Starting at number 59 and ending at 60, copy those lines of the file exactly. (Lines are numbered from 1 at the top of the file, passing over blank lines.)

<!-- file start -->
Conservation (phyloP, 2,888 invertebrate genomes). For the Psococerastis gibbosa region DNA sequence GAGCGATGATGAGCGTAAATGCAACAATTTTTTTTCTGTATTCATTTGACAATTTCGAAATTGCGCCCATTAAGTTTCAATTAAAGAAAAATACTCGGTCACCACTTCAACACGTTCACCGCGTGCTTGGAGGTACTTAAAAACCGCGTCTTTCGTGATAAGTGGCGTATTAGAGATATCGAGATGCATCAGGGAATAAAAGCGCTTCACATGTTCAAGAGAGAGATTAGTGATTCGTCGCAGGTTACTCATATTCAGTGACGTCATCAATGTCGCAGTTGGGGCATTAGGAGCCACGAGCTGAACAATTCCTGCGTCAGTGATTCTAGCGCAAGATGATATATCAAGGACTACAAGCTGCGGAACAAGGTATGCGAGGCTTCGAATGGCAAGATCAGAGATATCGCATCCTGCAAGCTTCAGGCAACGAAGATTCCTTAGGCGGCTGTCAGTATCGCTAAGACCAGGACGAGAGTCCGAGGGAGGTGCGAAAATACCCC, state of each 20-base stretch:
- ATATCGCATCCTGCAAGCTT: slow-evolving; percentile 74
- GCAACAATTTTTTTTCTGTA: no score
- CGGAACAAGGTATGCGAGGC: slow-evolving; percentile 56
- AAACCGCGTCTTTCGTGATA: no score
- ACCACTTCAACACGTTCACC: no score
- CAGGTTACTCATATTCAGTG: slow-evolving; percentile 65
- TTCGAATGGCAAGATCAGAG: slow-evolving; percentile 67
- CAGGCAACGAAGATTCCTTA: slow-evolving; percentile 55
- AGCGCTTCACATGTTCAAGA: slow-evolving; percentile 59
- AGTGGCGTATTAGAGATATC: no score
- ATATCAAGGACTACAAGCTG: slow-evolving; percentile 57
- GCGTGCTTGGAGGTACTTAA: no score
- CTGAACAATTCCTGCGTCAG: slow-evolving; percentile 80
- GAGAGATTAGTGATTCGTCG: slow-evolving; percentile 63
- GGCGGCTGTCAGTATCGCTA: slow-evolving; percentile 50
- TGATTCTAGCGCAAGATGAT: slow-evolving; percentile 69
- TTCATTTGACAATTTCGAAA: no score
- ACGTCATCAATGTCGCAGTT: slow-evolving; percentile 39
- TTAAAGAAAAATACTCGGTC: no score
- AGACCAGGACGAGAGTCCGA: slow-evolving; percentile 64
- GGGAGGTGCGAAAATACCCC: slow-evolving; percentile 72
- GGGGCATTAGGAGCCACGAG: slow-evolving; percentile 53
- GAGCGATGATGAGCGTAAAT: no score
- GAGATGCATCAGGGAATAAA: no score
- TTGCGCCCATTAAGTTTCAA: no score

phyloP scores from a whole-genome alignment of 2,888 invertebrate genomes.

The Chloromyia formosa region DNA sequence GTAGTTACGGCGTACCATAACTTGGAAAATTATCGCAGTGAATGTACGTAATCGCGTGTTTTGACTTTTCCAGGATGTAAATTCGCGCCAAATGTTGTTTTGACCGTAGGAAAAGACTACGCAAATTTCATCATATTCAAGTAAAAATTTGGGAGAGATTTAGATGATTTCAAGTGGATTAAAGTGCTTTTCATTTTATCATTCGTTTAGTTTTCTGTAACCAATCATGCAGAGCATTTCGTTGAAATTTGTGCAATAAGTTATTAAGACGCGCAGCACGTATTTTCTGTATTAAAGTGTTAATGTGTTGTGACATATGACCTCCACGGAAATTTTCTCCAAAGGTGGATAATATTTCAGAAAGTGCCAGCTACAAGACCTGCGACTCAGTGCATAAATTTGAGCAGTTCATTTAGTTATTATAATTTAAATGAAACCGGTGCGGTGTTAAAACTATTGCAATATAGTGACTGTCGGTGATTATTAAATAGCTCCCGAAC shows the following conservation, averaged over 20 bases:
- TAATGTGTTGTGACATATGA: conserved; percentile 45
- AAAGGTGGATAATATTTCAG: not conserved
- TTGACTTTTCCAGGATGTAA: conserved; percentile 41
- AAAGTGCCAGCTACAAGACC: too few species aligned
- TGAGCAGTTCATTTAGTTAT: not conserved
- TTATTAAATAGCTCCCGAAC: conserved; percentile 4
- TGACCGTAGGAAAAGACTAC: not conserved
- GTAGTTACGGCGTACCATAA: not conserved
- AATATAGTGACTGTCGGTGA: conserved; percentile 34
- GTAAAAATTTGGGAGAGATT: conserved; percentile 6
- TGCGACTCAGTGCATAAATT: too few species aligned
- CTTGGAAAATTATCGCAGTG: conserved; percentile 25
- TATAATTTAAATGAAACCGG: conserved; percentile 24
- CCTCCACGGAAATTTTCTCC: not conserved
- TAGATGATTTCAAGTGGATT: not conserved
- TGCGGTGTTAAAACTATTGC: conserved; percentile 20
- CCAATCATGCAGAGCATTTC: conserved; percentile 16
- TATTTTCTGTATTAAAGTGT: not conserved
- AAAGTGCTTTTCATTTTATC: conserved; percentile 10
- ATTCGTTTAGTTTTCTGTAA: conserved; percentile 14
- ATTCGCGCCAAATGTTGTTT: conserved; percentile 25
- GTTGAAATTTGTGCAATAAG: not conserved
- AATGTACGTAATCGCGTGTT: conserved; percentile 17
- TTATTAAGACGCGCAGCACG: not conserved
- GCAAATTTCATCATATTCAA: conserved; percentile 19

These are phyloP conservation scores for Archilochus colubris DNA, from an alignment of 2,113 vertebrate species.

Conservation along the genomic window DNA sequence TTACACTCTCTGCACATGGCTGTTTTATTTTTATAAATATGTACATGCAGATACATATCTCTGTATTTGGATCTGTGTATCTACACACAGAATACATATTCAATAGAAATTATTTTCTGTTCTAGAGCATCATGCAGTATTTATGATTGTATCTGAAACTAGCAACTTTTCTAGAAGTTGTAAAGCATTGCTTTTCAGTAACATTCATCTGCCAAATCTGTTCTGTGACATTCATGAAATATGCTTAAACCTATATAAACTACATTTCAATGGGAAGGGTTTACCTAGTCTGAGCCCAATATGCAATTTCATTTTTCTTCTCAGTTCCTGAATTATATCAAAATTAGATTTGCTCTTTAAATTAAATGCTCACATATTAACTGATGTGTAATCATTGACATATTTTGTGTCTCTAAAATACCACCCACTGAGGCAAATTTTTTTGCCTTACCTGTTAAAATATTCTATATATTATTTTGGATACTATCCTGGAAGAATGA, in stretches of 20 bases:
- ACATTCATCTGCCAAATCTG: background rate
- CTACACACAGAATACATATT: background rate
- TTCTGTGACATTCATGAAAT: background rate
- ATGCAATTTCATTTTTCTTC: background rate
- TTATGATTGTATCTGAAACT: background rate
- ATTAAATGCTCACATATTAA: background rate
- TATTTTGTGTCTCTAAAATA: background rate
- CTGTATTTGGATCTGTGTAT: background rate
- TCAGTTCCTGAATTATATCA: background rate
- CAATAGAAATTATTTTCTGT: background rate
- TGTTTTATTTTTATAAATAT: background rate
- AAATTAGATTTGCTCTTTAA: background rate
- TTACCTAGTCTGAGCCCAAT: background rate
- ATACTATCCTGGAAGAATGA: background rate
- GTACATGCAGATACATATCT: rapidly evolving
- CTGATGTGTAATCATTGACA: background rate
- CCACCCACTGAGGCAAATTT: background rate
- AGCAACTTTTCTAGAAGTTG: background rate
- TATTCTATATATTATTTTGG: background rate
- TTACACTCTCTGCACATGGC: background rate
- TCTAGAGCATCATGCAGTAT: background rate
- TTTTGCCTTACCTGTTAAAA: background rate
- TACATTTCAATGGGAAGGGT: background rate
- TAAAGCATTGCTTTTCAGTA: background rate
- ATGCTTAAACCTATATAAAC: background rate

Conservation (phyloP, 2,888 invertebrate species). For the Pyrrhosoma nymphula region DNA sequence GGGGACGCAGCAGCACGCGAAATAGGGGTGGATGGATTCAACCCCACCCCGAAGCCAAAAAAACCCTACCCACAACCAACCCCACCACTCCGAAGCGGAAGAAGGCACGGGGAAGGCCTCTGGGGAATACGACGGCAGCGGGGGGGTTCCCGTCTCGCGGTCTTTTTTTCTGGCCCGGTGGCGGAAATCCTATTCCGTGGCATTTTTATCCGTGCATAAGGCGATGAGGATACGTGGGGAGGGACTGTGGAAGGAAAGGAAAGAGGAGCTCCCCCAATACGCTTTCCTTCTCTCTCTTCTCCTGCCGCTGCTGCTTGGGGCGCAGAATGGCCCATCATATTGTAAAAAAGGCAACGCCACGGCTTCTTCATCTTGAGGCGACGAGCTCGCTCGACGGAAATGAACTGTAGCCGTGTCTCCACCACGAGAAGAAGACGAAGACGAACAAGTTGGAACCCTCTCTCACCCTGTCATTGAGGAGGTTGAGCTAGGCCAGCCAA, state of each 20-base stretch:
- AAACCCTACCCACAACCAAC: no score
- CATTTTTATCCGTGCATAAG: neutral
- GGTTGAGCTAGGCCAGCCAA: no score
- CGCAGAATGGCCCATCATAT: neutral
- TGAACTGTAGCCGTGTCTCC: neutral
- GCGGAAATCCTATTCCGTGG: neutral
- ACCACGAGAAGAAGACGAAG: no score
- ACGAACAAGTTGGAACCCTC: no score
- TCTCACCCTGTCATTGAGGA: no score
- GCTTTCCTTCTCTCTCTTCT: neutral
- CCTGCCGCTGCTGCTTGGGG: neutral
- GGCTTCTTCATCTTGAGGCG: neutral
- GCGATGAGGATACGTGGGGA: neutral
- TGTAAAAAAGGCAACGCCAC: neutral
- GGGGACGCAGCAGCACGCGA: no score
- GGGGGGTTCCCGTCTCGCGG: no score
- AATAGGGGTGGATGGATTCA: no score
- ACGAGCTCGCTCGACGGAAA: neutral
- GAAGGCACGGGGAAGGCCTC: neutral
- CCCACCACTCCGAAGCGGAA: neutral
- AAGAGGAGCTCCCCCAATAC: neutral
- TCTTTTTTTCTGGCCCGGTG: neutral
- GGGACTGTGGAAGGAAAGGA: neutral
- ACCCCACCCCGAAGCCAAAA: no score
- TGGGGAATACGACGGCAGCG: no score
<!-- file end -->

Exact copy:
- ATGCAATTTCATTTTTCTTC: background rate
- TTATGATTGTATCTGAAACT: background rate